What a pleasure these days to come across a book that unabashedly, cheerfully celebrates the lasting power of literature ... the first in the rising tower of Mr. Bate’s works to address an American author, seems a very personal book, pulsating with the freshness of new discovery. Energized by his sources, Mr. Bate confirms what Plutarch, the ancient progenitor of the dual-biography genre, once set out to prove, too, namely that genius leaps across centuries and cultures. He reminds us of the high price literature exacts from its devotees and of the triumphs it hands them as well, victories that will seem paltry only to those who don’t care to look or read: some of the greatest poems ever written in any language, pages of prose as luminously alive as that green world Jay Gatsby found in his dreams.
Bate’s subtitle comes dangerously near to trivialising the notion, and does less than justice to the book itself. It seems to imply that the two writers are primarily examples of a common type...But Bate’s typically lively and well-researched narrative shows clearly enough that Keats’s tragically early death had nothing to do with any self-destructive impulses, and that Fitzgerald’s most distinctive and mature work has a sparseness, tightness and irony that cannot be reduced to a bundle of exotic special effects ... Bate’s book is certainly an excellent introduction to each writer, but I think it is Fitzgerald whom we learn more about ... Bate’s interweaving of Keats’s story with Fitzgerald’s has its moments of strain, but it illuminates both writers and re-emphasises a depth of sheer literary intelligence in Fitzgerald that can be overlooked in the unflattering overhead lighting of the Jazz Age. For a book that returns frequently to the visual elements of Keats’s imagination and the representations of it in art, it is a shame that the illustrations in the text are so often cramped for room and appear rather muddy.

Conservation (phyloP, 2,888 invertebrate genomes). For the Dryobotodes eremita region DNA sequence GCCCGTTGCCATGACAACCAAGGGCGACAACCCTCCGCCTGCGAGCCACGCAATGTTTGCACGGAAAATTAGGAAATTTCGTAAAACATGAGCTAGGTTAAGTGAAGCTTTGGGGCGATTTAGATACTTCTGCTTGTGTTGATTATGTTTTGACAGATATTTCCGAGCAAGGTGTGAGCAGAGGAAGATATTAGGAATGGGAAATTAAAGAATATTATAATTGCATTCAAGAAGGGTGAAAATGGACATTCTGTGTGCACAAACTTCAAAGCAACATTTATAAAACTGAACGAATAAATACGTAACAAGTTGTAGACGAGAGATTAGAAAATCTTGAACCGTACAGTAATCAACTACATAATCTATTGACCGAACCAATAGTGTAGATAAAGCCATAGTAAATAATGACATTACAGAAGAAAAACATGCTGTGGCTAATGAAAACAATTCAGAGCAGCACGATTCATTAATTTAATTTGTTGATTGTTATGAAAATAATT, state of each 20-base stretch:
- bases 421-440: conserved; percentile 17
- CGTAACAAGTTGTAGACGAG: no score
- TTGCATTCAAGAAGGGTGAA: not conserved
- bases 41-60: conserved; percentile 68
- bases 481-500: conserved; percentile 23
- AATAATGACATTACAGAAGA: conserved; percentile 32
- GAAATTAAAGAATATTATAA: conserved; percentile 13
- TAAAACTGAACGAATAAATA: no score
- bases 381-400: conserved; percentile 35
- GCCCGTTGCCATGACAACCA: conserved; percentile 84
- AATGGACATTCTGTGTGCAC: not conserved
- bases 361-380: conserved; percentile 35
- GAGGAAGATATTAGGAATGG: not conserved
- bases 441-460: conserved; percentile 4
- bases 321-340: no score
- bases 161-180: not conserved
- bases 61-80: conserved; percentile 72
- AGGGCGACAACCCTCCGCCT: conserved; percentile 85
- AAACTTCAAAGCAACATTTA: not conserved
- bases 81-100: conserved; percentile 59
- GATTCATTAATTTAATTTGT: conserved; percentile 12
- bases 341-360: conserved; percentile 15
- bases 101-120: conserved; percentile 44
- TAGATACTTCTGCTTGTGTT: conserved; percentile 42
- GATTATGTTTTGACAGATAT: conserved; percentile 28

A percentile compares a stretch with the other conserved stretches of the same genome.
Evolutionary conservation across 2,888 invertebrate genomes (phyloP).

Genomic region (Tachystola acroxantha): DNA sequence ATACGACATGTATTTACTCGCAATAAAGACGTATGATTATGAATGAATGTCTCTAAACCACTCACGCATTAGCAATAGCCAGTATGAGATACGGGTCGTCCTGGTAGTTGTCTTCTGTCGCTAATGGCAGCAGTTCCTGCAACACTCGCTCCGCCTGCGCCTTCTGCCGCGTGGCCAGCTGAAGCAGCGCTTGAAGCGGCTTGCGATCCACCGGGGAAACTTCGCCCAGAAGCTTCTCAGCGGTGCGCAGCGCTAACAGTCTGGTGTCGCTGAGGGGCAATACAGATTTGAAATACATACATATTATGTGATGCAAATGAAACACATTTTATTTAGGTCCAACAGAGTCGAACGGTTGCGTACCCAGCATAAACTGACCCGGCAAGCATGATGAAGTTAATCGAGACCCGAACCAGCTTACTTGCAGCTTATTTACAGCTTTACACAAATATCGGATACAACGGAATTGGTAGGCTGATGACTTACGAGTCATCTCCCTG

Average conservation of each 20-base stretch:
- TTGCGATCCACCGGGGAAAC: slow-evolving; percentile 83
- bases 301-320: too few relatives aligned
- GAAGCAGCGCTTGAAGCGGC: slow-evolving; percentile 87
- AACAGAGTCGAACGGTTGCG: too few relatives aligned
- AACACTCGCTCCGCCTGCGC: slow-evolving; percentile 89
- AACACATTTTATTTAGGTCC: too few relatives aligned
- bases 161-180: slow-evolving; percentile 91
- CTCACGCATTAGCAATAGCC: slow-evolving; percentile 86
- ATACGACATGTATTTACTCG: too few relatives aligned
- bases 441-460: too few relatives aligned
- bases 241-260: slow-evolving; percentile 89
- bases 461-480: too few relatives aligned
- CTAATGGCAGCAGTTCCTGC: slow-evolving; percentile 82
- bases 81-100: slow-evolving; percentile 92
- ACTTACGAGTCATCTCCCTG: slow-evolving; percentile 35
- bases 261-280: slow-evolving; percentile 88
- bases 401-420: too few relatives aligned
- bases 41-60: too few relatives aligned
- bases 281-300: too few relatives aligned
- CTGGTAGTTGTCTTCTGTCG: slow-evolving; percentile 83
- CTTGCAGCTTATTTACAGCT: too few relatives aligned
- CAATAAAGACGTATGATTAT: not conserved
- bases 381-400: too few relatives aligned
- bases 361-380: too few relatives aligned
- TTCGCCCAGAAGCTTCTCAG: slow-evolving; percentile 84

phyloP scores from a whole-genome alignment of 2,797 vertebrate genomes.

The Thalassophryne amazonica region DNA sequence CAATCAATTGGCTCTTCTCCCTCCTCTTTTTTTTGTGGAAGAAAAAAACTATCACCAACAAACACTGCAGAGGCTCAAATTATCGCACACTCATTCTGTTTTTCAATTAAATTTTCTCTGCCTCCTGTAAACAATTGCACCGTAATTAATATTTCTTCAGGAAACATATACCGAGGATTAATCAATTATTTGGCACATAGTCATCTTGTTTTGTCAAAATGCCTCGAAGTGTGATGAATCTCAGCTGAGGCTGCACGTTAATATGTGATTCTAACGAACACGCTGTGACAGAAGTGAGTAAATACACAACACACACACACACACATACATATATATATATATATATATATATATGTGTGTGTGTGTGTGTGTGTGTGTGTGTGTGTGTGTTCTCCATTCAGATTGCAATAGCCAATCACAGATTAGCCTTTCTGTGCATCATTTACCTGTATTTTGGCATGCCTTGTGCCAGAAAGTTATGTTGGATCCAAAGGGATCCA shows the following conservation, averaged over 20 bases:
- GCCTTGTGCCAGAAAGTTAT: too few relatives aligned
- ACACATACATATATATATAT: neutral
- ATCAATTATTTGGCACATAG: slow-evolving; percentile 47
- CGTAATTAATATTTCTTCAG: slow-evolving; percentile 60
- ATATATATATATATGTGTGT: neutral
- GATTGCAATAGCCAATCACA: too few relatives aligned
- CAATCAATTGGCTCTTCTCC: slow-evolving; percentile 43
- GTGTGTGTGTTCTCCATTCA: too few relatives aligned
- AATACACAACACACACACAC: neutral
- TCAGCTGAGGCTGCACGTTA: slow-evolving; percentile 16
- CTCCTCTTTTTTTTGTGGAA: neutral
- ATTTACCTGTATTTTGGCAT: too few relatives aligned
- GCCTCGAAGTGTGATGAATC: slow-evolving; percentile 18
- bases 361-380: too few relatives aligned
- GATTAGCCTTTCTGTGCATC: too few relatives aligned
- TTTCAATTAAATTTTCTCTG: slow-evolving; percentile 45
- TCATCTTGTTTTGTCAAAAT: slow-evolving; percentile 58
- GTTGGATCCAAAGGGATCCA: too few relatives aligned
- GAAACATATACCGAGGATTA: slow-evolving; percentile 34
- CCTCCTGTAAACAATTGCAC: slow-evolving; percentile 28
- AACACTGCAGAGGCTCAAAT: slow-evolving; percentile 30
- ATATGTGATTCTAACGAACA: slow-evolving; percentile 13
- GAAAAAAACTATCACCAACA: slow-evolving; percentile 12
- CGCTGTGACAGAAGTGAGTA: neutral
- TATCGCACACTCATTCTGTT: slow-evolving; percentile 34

... an energetic and highly engaging game of literary ping-pong across the ages. Life, writing and inspiration are served and returned in a rapid rally of ideas. If the book lacks the pulse and propulsion of Bate’s biography of Ted Hughes, it’s the fault of the format. Just as you’re getting into the rhythm of Keats and the Romantics, you’re bounced on to Fitzgerald and the Jazz Age. Still, what an immensely charismatic pair they are ... Bate occasionally overeggs it. For 'uncanny' parallels, read pleasing similarities.